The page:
Eight year-old Margo knew instinctively that what Mr Peters was doing to her was wrong. She felt it in her gut. So she fought back, kicking at him and screaming for help as he dragged her into the church or his garage.
But as the months went by and the abuse continued, Margo began to wonder if maybe her gut was wrong. After all, if what Mr Peters was doing was so bad then why didn’t anyone stop him? They all knew what he was up to.
‘It was common knowledge in the church parish,’ Margo said, ‘that Peters fiddled with little kids. Everybody knew it … When I did try and tell people what had happened the response was, “You must remember … he’s old and he’s sick and he’s going to die soon”’.
Peters was a ‘stalwart’ of the Anglican church that Margo attended in Sydney in the 1960s. As her Sunday school teacher he was able to access her alone every weekend, and later several times a week as well. Over a three-year period he abused her dozens of times, including oral and vaginal rape.
Margo asked herself over and over: why is he allowed to do such awful things to me? Eventually she found an answer, and it’s stuck with her like a ‘disease’ ever since:
‘I believe that I am unworthy of God … that I’m unworthy of safety and protection, that I’m unworthy of love’.
The impact of this disease has included ‘post-traumatic stress disorder, depression, suicide attempts, dissociation, issues with drug and alcohol, issues with poor eating because I don’t believe I’m worth feeding’.
Margo often feels suspicious of her own instincts, and this leaves her vulnerable to exploitation. If she meets someone and feels in her gut that they are dangerous, her brain will immediately override this instinct, encouraging her to put her worries aside and be sympathetic to the person’s needs.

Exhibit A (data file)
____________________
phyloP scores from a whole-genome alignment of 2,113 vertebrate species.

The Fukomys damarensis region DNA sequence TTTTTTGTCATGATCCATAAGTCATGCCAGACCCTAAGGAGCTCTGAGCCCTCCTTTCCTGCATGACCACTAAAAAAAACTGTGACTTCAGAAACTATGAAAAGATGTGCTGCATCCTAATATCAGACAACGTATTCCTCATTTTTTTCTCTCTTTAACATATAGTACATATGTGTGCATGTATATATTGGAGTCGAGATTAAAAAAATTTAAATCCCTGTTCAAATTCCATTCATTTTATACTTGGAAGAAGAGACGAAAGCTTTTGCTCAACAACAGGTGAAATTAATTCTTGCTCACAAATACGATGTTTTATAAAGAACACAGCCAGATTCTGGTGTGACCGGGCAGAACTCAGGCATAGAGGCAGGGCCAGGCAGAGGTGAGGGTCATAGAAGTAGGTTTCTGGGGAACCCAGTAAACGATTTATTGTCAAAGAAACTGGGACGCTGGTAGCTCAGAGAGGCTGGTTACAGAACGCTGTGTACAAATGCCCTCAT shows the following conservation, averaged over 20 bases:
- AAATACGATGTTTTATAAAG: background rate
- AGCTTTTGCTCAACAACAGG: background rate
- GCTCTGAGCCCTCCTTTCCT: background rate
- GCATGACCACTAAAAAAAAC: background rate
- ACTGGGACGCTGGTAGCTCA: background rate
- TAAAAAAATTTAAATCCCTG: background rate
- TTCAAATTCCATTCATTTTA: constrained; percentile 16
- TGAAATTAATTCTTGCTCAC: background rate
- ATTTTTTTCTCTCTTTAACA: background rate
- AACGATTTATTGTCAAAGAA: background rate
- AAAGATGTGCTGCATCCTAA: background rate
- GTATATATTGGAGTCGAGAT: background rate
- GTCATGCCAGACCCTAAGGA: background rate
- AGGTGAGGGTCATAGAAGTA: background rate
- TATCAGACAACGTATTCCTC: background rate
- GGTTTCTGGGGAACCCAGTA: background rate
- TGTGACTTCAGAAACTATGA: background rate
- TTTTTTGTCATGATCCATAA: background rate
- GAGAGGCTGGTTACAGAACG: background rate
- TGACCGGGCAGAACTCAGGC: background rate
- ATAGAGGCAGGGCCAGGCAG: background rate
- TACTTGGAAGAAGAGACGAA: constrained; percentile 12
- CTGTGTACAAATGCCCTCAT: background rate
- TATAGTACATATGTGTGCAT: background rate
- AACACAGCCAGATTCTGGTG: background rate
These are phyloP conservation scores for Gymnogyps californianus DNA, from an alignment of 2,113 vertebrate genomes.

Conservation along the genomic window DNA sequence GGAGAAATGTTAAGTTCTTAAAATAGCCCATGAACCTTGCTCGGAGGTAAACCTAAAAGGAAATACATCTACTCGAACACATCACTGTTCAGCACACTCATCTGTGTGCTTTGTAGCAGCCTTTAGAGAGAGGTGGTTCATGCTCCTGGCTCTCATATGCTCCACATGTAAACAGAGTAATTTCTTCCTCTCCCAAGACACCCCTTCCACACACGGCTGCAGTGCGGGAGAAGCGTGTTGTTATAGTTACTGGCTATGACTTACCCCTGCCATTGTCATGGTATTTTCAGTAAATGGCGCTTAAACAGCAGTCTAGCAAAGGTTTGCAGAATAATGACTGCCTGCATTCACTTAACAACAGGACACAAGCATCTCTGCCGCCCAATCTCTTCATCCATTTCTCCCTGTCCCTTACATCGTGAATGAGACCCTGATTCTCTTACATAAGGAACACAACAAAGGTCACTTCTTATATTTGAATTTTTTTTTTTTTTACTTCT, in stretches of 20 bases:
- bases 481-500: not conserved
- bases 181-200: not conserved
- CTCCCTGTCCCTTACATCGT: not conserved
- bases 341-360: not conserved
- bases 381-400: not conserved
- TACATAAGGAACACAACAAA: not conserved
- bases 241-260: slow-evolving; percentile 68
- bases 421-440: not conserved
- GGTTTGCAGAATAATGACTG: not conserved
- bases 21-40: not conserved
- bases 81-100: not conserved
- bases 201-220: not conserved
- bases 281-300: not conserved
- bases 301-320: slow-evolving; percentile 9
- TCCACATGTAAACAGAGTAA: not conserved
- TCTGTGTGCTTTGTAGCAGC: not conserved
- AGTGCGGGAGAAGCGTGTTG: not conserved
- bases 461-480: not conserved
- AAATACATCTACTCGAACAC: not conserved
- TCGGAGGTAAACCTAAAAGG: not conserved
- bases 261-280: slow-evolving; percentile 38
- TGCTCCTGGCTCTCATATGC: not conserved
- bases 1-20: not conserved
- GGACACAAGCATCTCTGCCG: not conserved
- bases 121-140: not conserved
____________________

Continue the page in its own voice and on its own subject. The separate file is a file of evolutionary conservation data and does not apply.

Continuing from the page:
She has always been the strong and selfless one, the ‘big shoulders’ that her family and friends rely on. Because she’s forever carrying them, no one thinks to carry her. Ahead of Margo’s session with the Royal Commission she broke down when someone asked her if she’d like to bring along a support person.
‘I don’t have anyone’, she said. Most of her friends would be ‘gob smacked’ to discover that she’d been abused as a child and was suffering ongoing trauma.
Fortunately Margo has been able to share her story with some good counsellors over the years, and they’ve provided her some support. In the mid-2000s she felt strong enough to approach the Anglican Church. She told her story to the Archbishop and received a compensation payment of $75,000. Margo was pleased with the process. In particular, her meeting with the Archbishop helped her to make some progress psychologically.
‘That shifted things a little bit. I remember saying to the Archbishop that I’d always felt like I was about as worthy as the bit of dirt that’s stuck in the tread in your shoe, that that’s kind of my self-worth. And he seemed to find that quite distressing. And so, I think that my self-worth probably elevated a little bit as a result.’